Now we turn to the dark side of the human spirit. As wonderful as freedom, creativity, and love are, they come along with an awareness of anxiety, depression, and despair. As we become freer in all dimensions of our lives, we will also discover more angst (deep fear), more existential meaninglessness.
Existential anxiety differs from simple fear in 5 ways:
One has to overcome the deep existential fear. Many consecrated people today are victims of such fears. This entire sort can be gradually overcome through our efforts at prayer that silences the noise of the world and evokes within the serenity of the spirit. Prayer is so important especially when we are dedicated to this cause of being with God always; we cannot but resort to it again and day after day.
Glimpses of Joy and Fulfilment
angst is not the last word about human spirit.
Peace replaces existential anxiety when
Renewed attention to the Holy Spirit
The Word of God
Listening to and meditating on the Word of God is a daily encounter with "the surpassing knowledge of Jesus Christ". The Council forcefully and specifically exhorts all the Christian faithful, especially those who live the religious life, to learn this sublime knowledge.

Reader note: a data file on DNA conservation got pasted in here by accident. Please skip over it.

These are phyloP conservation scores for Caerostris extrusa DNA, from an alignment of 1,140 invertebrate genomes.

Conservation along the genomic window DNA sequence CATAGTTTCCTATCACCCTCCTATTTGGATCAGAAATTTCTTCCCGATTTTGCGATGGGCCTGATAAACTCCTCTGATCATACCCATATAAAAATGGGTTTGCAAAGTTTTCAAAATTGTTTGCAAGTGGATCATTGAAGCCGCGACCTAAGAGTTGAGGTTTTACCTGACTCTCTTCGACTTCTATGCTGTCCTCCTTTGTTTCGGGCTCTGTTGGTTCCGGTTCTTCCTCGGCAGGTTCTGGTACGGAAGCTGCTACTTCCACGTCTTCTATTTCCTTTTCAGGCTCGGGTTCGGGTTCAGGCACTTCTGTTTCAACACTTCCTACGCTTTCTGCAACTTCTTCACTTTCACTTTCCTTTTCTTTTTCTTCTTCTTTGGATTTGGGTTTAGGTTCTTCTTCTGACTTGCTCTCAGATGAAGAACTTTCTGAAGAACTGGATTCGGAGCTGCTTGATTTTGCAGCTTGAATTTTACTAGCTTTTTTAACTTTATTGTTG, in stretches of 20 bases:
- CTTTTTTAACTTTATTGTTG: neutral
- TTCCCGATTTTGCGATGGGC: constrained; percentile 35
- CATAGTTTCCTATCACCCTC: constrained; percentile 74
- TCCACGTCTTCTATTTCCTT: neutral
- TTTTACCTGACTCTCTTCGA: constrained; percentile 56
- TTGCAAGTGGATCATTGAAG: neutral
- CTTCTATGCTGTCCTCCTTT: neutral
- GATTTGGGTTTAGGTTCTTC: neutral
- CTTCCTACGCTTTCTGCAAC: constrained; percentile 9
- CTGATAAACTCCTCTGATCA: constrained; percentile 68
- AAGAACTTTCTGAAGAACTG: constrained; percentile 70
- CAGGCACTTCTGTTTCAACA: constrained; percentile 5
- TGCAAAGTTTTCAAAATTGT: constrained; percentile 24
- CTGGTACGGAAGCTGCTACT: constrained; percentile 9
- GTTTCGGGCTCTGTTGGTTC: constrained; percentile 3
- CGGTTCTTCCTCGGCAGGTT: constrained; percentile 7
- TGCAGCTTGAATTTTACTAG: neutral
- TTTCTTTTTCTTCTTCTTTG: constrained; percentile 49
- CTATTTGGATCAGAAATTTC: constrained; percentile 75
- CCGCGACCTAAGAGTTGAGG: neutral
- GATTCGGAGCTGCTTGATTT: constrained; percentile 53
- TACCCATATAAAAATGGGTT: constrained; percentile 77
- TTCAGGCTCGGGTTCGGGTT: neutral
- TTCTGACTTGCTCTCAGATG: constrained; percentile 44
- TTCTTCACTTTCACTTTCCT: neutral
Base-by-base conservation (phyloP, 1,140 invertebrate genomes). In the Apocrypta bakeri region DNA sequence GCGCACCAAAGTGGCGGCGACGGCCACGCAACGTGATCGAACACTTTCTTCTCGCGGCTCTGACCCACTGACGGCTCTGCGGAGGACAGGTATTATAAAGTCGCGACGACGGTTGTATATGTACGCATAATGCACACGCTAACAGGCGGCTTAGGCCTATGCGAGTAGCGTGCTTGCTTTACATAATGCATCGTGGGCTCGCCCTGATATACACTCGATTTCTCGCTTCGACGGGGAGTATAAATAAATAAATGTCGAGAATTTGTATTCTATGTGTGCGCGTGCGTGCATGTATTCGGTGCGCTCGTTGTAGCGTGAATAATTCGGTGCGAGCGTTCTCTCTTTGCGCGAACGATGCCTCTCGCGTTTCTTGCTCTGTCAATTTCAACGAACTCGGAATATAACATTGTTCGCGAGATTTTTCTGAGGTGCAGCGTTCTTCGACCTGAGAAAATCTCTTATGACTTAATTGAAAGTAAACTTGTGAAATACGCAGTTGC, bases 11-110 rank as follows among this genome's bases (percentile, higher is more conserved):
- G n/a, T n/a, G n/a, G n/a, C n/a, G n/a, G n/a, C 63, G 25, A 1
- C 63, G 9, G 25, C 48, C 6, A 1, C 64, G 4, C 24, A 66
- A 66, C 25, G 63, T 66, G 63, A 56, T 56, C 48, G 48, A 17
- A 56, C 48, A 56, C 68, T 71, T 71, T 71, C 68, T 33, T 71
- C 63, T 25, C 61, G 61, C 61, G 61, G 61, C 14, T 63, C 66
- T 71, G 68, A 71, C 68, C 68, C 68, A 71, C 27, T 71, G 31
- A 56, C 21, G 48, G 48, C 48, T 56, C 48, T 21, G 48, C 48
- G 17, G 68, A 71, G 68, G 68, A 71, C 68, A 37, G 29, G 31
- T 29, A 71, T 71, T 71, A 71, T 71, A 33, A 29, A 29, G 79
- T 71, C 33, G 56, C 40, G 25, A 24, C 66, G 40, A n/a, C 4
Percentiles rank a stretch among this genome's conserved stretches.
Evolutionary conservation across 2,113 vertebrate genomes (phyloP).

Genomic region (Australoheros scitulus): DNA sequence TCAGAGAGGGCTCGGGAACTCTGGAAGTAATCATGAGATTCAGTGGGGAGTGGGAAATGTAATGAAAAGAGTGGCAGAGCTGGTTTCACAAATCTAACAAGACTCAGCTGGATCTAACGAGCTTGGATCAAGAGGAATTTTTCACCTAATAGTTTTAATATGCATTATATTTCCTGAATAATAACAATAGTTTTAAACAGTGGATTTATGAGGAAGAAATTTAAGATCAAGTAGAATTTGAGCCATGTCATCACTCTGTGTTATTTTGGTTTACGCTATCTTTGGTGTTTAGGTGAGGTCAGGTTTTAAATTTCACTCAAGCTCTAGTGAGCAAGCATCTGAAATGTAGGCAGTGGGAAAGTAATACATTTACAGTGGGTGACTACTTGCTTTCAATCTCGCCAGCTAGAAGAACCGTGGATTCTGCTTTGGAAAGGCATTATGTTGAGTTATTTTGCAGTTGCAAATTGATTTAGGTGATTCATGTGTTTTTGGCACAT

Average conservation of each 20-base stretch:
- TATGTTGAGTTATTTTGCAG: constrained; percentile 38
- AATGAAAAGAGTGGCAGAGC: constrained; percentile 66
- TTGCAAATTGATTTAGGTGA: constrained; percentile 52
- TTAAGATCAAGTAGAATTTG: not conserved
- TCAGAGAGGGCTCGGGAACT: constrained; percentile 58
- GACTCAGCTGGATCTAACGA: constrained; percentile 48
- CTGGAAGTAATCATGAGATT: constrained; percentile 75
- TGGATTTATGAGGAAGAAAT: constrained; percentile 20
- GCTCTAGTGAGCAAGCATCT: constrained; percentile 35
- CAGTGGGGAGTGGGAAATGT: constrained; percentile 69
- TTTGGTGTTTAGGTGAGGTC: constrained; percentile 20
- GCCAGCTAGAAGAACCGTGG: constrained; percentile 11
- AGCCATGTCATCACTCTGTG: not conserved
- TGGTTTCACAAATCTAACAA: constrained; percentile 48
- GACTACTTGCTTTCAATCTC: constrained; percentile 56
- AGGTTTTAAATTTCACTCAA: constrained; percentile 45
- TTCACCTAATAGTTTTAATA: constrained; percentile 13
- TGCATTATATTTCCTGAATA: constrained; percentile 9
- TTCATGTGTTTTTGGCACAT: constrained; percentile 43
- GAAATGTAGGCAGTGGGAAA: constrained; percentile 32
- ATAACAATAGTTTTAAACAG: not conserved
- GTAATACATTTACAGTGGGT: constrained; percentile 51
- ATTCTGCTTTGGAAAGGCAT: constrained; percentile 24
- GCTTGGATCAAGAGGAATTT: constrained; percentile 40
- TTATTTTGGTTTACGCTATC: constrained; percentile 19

This personal and community commitment to foster the spiritual life more abundantly by giving more time to mental prayer will be effective, actual and even apostolic if the Word is heard not only in its objective richness, but also in the historical circumstances within which we live and in the light of the Church's teaching.
Devout participation in the celebration of the Eucharist, "the source and apex of all Christian life", is the irreplaceable center and animating force of the contemplative dimension of every religious community
Priest religious, therefore, will give a preeminent place to the daily celebration of the Eucharistic sacrifice.
"The commitment to take part daily in the Eucharistic sacrifice will help religious to renew their self-offering to the Lord every day. Gathered in the Lord's name, religious communities have the Eucharist as their natural center. It is normal, therefore, that they should be visibly assembled in their chapel, in which the presence of the Blessed Sacrament expresses and realizes what must be the principal mission of every religious family"
The sacrament of reconciliation
The sacrament of reconciliation, which restores and revives the fundamental gift of conversion received in baptism, has a particularly important function for growth in the spiritual life. There can be no contemplative dimension without a personal and community experience of conversion. Conversion leads to communion and it is in fact the highest form of contemplation.
The Fathers of the Plenaria again appeal for:
Spiritual direction, in the strict sense, also deserves to be restored to its rightful place in the process of the spiritual and contemplative development of religious. Spiritual direction is a form of dialogue of spiritual matters, facilitating growth in spiritual and prayer life. It cannot in any way be replaced by psychological methods. Therefore that direction of conscience, for which Perfectae Caritatis 14 asks due liberty, should be fostered by the availability of competent and qualified persons.